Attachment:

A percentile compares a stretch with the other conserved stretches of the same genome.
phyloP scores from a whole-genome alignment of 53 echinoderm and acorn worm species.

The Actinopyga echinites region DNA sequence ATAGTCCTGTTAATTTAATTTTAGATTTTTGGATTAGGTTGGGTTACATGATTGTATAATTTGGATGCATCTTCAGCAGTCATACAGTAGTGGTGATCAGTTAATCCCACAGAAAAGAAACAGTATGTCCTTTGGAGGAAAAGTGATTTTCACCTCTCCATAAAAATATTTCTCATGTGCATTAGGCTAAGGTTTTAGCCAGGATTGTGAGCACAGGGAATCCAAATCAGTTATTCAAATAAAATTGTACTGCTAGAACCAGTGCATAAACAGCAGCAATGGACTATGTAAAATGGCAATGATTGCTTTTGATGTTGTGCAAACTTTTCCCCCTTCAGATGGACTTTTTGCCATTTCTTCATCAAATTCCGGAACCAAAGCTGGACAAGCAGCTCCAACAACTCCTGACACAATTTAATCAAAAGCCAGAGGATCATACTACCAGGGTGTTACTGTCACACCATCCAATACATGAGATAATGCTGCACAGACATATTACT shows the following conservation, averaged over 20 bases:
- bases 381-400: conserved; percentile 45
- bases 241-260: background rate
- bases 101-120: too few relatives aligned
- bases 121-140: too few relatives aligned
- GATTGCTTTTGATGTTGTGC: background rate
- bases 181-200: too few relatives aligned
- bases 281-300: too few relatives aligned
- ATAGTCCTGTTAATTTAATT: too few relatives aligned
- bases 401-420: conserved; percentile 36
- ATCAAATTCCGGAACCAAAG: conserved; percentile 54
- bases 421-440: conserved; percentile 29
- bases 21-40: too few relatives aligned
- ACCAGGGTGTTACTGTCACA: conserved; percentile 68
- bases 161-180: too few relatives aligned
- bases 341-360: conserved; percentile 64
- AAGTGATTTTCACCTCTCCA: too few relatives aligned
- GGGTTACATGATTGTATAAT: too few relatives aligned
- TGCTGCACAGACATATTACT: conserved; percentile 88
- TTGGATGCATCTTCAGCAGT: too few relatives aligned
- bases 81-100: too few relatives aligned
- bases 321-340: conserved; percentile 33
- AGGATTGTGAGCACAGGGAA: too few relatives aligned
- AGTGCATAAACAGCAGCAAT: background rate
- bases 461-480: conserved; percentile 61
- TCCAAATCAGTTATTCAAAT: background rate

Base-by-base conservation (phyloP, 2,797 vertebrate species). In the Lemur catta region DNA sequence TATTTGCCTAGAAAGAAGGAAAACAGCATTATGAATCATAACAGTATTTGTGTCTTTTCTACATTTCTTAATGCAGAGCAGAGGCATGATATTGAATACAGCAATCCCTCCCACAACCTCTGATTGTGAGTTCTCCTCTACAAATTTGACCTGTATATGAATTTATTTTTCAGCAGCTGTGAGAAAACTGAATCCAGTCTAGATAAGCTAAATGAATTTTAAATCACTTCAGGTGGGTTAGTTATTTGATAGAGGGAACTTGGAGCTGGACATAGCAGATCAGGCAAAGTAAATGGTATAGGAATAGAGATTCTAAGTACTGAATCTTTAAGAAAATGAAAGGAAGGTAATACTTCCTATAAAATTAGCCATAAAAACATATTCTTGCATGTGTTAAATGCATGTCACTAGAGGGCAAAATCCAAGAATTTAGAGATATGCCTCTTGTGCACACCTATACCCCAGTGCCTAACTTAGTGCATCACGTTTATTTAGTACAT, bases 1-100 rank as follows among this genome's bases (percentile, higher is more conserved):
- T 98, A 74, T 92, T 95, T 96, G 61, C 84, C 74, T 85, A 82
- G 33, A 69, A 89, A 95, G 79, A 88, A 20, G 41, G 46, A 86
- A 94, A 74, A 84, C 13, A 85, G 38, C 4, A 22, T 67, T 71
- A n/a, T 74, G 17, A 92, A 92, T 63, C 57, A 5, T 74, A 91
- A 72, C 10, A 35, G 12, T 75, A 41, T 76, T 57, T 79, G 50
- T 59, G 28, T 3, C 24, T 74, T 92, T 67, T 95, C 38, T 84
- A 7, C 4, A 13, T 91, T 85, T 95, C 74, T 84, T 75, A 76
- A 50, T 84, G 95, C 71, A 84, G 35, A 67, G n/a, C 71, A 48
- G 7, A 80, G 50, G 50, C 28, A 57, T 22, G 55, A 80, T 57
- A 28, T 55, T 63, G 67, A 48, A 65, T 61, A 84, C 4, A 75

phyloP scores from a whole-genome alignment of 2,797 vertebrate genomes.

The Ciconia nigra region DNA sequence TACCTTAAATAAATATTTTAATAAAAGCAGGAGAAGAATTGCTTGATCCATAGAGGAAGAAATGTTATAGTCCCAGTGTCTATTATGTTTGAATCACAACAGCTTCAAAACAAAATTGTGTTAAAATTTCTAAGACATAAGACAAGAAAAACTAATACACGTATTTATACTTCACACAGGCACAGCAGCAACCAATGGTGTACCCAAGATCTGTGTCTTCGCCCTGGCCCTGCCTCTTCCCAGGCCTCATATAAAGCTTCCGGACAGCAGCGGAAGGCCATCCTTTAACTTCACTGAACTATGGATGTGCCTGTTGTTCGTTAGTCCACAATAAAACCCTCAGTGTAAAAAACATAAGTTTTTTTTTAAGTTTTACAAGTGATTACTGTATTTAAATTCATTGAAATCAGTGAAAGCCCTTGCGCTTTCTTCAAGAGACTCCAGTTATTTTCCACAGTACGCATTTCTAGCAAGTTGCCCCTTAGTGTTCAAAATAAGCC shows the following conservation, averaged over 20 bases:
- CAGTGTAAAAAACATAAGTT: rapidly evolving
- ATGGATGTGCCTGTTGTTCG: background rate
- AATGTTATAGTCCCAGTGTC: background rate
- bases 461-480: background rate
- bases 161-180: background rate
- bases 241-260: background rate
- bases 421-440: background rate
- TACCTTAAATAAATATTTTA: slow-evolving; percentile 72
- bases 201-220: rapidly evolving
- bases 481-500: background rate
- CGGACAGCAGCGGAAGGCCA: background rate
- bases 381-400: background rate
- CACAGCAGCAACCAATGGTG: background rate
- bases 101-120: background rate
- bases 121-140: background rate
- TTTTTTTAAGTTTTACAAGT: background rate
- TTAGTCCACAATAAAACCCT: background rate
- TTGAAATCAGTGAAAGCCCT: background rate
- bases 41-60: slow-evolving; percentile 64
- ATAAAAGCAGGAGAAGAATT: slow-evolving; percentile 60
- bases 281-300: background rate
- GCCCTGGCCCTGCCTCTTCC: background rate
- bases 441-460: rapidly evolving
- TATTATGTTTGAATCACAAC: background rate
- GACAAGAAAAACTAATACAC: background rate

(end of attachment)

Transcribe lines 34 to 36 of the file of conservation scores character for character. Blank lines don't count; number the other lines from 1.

- A 72, C 10, A 35, G 12, T 75, A 41, T 76, T 57, T 79, G 50
- T 59, G 28, T 3, C 24, T 74, T 92, T 67, T 95, C 38, T 84
- A 7, C 4, A 13, T 91, T 85, T 95, C 74, T 84, T 75, A 76